Four years on, and Apple still hasn’t done anything about it. We’re still having to pretend that we’re Australian or British (an anomaly in its own write), and the M?ori Tino Rangatiratanga flag has acquired more official usage, even being flown on Auckland Harbour Bridge next year, and at the Prime Minister’s official residence, Premier House.

    So I’ve taken matters into my own hand. I downloaded Ukelele, a freeware application which allows for editing of keyboards. I took a copy of the Australian keyboard and renamed and saved it as New Zealand in /Library/Keyboard Layouts. Using Icon Compositor I made a .icns representation of the New Zealand flag.

    I then took a copy of the Maori keyboard, saved it as M?ori (but with a macron, not an umlaut), along with the Tino Rangatiratanga flag, logged out and in again, and now things look as they ought.

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  • Posted: 11 December 2009 12:21 PM #7

    I’m curious what are the exact differences between keyboard layouts used in AUS and NZ? The reason I’m asking is, there are differences between layouts for UK, CAN and US keyboards, hence separate entries in keyboard layout options.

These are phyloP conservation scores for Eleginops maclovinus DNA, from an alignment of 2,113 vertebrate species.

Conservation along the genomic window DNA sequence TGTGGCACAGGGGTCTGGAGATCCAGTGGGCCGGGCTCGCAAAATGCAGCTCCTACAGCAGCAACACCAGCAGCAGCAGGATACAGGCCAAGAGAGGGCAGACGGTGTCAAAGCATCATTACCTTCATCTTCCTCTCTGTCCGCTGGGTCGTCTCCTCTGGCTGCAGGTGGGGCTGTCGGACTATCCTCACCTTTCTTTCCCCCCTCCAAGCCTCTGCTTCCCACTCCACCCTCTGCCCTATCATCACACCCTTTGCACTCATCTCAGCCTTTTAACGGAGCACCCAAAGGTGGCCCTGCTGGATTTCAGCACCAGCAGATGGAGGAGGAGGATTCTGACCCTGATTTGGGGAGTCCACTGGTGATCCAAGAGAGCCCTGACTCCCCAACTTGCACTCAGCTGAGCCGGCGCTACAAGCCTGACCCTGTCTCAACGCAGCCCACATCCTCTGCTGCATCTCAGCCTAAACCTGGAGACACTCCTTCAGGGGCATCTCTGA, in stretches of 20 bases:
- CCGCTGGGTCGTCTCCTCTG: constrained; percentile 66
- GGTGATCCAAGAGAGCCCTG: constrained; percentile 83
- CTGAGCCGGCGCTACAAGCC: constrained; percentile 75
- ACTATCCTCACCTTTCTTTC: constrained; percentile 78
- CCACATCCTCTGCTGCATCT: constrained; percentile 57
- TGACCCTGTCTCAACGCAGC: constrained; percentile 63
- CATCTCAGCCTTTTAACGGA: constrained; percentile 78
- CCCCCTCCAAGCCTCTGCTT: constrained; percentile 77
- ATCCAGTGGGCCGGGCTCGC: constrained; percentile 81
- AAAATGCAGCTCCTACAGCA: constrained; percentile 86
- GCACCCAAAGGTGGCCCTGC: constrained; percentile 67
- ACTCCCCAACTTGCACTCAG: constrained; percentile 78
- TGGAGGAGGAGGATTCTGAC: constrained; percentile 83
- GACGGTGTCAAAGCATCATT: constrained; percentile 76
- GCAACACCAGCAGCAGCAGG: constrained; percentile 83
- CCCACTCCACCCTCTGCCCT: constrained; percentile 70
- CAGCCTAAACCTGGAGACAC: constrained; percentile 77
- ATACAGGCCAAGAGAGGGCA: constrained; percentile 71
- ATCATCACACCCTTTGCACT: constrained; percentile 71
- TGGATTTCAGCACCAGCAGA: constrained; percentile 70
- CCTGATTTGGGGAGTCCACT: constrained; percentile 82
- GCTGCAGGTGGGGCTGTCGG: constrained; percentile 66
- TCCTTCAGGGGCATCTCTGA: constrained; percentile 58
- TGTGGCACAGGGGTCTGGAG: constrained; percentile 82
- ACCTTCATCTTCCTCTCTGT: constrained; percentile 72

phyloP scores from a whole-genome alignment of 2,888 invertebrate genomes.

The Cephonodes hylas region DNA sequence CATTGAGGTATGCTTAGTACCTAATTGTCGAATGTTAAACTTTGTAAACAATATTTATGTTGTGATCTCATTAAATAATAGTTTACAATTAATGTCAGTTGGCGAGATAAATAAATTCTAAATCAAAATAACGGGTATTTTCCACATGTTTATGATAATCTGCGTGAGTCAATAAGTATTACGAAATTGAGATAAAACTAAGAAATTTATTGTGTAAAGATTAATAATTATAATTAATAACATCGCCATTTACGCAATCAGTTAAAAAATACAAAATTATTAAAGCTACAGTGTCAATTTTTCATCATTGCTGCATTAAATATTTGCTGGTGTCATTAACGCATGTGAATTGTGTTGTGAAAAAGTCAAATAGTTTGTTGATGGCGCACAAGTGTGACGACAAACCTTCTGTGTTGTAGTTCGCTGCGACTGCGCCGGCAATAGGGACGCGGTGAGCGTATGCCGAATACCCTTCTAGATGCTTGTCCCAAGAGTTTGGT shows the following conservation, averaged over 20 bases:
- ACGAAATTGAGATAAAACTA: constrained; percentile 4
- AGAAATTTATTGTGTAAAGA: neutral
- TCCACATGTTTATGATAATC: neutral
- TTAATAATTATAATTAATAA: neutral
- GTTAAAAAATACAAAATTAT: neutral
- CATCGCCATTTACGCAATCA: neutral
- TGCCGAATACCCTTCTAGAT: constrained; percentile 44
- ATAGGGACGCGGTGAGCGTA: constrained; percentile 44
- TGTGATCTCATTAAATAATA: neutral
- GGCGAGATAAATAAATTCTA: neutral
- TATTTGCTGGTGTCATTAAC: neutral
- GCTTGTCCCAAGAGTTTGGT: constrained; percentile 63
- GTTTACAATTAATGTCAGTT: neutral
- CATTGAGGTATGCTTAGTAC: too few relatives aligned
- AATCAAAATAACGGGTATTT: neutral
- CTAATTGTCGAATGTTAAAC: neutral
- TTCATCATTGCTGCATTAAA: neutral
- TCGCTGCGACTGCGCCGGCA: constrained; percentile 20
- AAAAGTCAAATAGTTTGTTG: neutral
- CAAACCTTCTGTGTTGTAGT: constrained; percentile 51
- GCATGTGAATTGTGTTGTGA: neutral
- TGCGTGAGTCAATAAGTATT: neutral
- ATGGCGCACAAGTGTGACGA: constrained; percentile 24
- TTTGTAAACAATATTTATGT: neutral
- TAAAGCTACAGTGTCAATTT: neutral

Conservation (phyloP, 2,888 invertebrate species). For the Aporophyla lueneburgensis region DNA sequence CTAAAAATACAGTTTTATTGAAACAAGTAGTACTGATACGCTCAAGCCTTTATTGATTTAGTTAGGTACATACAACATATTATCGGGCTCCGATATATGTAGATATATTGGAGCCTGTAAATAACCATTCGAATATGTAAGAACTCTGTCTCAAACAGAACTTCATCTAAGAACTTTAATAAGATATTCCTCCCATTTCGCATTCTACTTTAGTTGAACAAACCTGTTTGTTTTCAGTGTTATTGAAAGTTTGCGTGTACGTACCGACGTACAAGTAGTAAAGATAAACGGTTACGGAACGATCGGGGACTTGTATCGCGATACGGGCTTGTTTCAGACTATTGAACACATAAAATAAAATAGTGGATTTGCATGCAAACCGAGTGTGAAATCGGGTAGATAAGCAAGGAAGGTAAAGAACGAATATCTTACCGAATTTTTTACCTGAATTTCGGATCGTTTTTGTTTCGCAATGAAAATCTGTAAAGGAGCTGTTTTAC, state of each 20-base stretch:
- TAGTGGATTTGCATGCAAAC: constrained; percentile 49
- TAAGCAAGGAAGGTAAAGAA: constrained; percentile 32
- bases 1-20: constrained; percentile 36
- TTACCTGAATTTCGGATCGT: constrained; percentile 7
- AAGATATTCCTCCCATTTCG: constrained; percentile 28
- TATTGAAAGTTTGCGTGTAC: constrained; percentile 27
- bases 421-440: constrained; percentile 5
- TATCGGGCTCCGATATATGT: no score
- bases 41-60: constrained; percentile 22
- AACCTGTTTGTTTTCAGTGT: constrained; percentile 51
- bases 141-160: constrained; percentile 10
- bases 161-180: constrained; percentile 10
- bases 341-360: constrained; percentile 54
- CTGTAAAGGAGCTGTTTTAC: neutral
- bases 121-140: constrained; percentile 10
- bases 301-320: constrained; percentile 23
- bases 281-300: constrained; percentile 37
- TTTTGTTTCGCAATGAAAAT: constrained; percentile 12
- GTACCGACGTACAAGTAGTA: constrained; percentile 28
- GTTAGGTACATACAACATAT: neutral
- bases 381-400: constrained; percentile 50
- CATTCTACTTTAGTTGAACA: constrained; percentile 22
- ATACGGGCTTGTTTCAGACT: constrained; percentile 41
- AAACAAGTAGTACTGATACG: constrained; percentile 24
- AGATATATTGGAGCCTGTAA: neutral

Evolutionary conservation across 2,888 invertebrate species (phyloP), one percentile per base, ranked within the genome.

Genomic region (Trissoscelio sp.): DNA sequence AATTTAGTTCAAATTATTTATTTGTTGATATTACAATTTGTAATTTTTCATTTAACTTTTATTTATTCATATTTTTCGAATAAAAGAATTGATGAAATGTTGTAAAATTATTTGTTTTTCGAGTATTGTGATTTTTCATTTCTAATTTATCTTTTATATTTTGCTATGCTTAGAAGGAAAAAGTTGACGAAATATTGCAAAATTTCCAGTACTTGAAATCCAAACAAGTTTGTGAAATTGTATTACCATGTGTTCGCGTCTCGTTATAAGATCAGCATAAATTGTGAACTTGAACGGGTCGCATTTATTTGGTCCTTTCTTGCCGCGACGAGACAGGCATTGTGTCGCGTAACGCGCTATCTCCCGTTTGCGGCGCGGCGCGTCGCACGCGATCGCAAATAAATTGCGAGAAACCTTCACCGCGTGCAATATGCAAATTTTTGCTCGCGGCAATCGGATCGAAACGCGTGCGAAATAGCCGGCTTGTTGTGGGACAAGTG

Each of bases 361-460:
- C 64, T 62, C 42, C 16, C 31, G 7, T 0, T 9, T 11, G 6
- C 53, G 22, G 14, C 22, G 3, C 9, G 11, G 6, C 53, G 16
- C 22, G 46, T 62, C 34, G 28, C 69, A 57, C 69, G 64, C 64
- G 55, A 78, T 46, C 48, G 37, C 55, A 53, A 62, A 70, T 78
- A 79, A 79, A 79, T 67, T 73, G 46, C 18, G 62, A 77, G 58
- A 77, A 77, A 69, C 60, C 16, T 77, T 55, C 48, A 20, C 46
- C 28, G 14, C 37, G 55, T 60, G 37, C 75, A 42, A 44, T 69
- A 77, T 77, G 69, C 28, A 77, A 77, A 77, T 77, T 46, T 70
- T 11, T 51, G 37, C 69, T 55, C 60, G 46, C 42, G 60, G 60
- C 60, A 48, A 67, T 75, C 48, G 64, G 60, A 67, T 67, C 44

I have the same (similar) beef to pick with Apple. Serbian keyboard layout is currently represented by the flag of FR Yugoslavia. The country ceased to exist over three years ago, and even before that, the language name was Serbian (as it has been for centuries). Serbia always had a national flag (even during the years of union in Yugoslavia), three horisontal stripes and a coat of arms:


    Meanwhile, Apple gives us the old flag of a non-existent federation:

    Yugoslavia was officially dissolved in 2006, and during its final two years of existence, its name was Serbia and Montenegro. I can kind of understand using the Yugoslavian flag for a language that was common in the whole country; after all, during the years of communist Yugoslavia, the language was called Serbo-Croatian. However, since the wars of the 90s, Croatian became a language, Bosnian became a language, and recently, even Montenegrin became a language. So, this specific Cyrillic keyboard layout has been used for a language called Serbian for at least 18 years. Even if we look only at the time since complete dissolution (2006), Leopard, as well as Snow Leopard were released, and this has not been corrected.

    Considering all the ethnic baggage the region keeps carrying (and bloody conflicts experienced by pretty much every single generation of the region since Slavs moved in around 7th century AD), it would be wise for Apple to tune into these sensitivities a bit and fix this damn flag. There is a vibrant graphic design community in Serbia (disproportionally large, considering the country size and economy), and almost all of them use Mac.

    [ Edited: 11 December 2009 12:37 PM by vasic ]      
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    Posted: 11 December 2009 02:16 PM #8